Recently certain bishops and archbishops of the Anglican Communion are saying that if the 2008 Lambeth Conference hosted by the Archbishop of Canterbury won't include a legislative element, then there is no point in going.
For all the bluster, I think they are admitting that the revolution has failed. Those who would re-create the Anglican Communion into a full-blown conciliar church with direct oversight over the constituent members of the Communion, in particular the United States, have by their threats to opt-out are admitting that the Grand Plan has failed.
Rather than admit defeat, it is always easier to change the subject and blame the other guy.
What was floated in Dar es Salaam, a highly structured Covenant that is more constitutional and dogmatic in format is, if not dead, certainly on life-support. The Archbishop of Canterbury came back from sabbatical not only with a new book, but it seems with a more realistic assessment of where the Episcopal Church is and with some determination to undo some of the damage that has been wrought by an effort to re-write and re-structure the Communion.
We forget that was envisioned four years ago has become something else entirely. The Lambeth Commission on Communion was not meant to deal with sexuality, nor the specifics of the action of the Episcopal Church but to deal with issues of Communion that actions in the US and Canada pointed towards.
The fabric of the Communion was torn because there were two different implications from the same Gospel are at work at the same time and there was (and still is) no way for the several provinces to work out how implementing differing perspectives would mean for each other.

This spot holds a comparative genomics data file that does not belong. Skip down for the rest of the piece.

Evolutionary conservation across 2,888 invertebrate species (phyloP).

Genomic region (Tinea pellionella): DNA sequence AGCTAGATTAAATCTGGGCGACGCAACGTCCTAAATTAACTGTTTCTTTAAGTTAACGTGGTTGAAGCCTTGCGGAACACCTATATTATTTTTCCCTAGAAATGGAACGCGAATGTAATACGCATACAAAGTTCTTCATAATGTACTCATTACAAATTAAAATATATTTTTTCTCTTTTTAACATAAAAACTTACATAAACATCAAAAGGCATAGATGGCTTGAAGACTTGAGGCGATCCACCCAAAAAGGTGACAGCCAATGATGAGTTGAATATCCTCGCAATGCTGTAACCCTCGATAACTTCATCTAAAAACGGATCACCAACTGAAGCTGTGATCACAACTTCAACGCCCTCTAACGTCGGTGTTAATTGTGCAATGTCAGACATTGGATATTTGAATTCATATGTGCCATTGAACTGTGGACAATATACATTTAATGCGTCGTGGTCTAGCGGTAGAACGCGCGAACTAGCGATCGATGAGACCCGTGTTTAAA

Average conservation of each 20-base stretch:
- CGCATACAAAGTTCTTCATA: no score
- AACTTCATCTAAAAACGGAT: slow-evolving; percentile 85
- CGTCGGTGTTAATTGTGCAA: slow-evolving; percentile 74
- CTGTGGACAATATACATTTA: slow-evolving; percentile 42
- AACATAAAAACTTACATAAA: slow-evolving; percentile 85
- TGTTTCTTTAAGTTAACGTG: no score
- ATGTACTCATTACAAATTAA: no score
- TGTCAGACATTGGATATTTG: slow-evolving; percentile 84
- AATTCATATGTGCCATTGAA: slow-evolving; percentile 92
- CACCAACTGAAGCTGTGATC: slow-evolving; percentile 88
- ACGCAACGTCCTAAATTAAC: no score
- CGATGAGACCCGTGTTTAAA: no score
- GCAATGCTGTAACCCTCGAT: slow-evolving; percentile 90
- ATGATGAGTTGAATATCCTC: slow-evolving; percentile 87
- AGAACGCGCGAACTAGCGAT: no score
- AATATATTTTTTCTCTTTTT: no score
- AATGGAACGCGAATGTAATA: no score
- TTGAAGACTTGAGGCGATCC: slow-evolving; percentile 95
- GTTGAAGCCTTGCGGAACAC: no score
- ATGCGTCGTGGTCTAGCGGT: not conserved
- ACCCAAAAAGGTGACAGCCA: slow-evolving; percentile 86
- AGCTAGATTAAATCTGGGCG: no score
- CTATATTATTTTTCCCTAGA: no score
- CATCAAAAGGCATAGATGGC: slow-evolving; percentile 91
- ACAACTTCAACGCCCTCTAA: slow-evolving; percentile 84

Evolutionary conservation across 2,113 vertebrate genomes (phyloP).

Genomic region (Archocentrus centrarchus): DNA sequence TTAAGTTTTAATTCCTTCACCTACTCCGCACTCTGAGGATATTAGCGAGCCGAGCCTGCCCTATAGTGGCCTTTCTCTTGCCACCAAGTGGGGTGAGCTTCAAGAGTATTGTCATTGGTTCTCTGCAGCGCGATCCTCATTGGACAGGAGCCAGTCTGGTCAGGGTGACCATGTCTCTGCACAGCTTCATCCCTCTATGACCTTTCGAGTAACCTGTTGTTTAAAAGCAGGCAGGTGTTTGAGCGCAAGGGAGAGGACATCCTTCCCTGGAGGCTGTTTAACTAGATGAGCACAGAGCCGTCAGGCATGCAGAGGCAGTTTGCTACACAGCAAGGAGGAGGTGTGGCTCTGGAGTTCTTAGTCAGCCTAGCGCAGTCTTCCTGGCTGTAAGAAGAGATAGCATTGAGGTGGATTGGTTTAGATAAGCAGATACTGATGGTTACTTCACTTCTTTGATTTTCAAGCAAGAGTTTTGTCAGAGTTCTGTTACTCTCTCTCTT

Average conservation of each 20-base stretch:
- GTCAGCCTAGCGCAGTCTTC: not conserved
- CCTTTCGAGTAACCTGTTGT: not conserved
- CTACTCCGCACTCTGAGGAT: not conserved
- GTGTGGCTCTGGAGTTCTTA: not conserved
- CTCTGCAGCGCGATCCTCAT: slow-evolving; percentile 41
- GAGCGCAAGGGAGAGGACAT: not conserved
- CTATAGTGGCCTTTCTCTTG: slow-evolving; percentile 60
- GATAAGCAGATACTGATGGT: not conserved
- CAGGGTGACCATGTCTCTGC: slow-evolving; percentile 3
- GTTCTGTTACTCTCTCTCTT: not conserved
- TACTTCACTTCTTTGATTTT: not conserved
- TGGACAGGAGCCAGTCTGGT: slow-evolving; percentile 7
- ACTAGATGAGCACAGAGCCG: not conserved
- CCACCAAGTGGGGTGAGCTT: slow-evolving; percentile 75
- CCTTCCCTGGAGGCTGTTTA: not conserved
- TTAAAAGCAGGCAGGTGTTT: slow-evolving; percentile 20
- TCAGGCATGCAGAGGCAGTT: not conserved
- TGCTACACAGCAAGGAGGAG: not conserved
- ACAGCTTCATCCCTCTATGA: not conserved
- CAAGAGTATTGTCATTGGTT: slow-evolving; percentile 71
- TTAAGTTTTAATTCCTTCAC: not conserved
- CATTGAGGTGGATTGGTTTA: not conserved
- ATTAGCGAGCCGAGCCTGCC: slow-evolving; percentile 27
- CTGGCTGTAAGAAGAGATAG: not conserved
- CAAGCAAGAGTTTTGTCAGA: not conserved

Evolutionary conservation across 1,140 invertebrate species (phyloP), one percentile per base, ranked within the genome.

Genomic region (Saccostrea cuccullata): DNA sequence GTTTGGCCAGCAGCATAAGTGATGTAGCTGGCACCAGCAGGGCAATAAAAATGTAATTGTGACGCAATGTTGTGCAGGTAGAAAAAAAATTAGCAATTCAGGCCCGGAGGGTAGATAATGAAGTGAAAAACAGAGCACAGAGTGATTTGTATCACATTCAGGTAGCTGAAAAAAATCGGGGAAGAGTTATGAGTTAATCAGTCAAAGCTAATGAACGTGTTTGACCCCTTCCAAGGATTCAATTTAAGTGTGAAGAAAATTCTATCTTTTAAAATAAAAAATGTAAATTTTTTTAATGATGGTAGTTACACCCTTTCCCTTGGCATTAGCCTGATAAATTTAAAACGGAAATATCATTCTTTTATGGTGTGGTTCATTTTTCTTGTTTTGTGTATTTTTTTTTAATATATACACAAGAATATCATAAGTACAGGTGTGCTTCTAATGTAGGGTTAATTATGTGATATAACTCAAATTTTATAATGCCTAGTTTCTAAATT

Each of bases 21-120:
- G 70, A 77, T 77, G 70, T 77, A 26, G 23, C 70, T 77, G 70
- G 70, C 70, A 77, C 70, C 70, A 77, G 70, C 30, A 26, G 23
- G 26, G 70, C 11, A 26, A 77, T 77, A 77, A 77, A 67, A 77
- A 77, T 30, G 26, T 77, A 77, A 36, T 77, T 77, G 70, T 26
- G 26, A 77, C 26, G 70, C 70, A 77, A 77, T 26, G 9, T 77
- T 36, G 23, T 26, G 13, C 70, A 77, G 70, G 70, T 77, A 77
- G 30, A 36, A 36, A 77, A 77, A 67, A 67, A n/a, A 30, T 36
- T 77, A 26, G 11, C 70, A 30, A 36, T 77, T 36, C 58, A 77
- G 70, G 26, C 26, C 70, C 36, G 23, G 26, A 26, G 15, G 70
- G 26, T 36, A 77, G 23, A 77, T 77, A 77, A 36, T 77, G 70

There were (and are) other issues other issues as or more important but less emotionally charged at work beside sexuality. Canterbury dearly wanted all these to be dealt with under one banner because they all involved the same kind of questions and challenges: lay presidency, border crossing Bishops and whether or not Anglicanism can handle any degree of conciliar oversight. These other issues are in their way more important from an ecumenical standpoint than sexuality alone.
(I would imagine that if I were Pope Benedict, witnessing from Rome what has been happening in the Anglican Communion since about 2000, then I would be appalled. Not because of the sex-thing, either--although he did at one point tip his mitre at our conservatives on that score--but because of the inability of Anglicans to consult one another and, worst of all, the horrific picture of Archbishops consecrating Bishops for the express purpose of working in another Archbishops province. From a Roman Catholic standpoint, what the Anglican "conservatives" have been up to is as bad or worse than the Reformation itself. I can just see him saying: "this is no way to run a church. If this is democracy, forget it!")